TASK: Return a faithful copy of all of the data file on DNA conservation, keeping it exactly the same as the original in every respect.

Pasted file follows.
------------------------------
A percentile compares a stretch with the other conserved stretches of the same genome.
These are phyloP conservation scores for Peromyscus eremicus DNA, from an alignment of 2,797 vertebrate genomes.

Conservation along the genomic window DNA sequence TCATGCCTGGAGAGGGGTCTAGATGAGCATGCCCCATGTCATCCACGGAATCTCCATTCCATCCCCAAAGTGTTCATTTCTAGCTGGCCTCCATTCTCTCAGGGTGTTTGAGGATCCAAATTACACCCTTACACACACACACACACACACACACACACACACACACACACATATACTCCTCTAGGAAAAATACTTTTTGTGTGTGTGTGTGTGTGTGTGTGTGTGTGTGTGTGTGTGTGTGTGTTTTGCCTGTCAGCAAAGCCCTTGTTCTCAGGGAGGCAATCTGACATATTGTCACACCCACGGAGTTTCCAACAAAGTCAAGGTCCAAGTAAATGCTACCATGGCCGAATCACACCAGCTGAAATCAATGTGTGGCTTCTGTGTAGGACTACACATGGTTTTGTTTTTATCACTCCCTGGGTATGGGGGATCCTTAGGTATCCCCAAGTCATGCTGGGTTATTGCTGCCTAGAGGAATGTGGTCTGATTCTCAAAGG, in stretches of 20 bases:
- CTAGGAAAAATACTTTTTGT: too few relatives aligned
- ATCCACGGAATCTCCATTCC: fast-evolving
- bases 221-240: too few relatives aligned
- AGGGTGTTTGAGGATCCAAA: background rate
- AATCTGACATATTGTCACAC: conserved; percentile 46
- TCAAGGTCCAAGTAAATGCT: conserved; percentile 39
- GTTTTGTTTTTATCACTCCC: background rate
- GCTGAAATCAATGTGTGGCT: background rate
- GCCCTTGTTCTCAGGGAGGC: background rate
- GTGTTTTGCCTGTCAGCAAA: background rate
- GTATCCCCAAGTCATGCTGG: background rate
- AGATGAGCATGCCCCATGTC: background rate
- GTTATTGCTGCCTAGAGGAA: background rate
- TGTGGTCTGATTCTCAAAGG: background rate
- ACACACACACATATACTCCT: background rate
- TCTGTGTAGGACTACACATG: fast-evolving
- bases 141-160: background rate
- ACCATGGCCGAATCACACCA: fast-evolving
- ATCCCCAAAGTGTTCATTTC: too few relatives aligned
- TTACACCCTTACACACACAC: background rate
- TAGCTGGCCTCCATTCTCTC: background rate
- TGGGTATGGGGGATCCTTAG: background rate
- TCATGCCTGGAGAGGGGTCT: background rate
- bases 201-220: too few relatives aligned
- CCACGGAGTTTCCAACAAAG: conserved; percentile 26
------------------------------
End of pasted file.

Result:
A percentile compares a stretch with the other conserved stretches of the same genome.
These are phyloP conservation scores for Peromyscus eremicus DNA, from an alignment of 2,797 vertebrate genomes.

Conservation along the genomic window DNA sequence TCATGCCTGGAGAGGGGTCTAGATGAGCATGCCCCATGTCATCCACGGAATCTCCATTCCATCCCCAAAGTGTTCATTTCTAGCTGGCCTCCATTCTCTCAGGGTGTTTGAGGATCCAAATTACACCCTTACACACACACACACACACACACACACACACACACACACACATATACTCCTCTAGGAAAAATACTTTTTGTGTGTGTGTGTGTGTGTGTGTGTGTGTGTGTGTGTGTGTGTGTGTTTTGCCTGTCAGCAAAGCCCTTGTTCTCAGGGAGGCAATCTGACATATTGTCACACCCACGGAGTTTCCAACAAAGTCAAGGTCCAAGTAAATGCTACCATGGCCGAATCACACCAGCTGAAATCAATGTGTGGCTTCTGTGTAGGACTACACATGGTTTTGTTTTTATCACTCCCTGGGTATGGGGGATCCTTAGGTATCCCCAAGTCATGCTGGGTTATTGCTGCCTAGAGGAATGTGGTCTGATTCTCAAAGG, in stretches of 20 bases:
- CTAGGAAAAATACTTTTTGT: too few relatives aligned
- ATCCACGGAATCTCCATTCC: fast-evolving
- bases 221-240: too few relatives aligned
- AGGGTGTTTGAGGATCCAAA: background rate
- AATCTGACATATTGTCACAC: conserved; percentile 46
- TCAAGGTCCAAGTAAATGCT: conserved; percentile 39
- GTTTTGTTTTTATCACTCCC: background rate
- GCTGAAATCAATGTGTGGCT: background rate
- GCCCTTGTTCTCAGGGAGGC: background rate
- GTGTTTTGCCTGTCAGCAAA: background rate
- GTATCCCCAAGTCATGCTGG: background rate
- AGATGAGCATGCCCCATGTC: background rate
- GTTATTGCTGCCTAGAGGAA: background rate
- TGTGGTCTGATTCTCAAAGG: background rate
- ACACACACACATATACTCCT: background rate
- TCTGTGTAGGACTACACATG: fast-evolving
- bases 141-160: background rate
- ACCATGGCCGAATCACACCA: fast-evolving
- ATCCCCAAAGTGTTCATTTC: too few relatives aligned
- TTACACCCTTACACACACAC: background rate
- TAGCTGGCCTCCATTCTCTC: background rate
- TGGGTATGGGGGATCCTTAG: background rate
- TCATGCCTGGAGAGGGGTCT: background rate
- bases 201-220: too few relatives aligned
- CCACGGAGTTTCCAACAAAG: conserved; percentile 26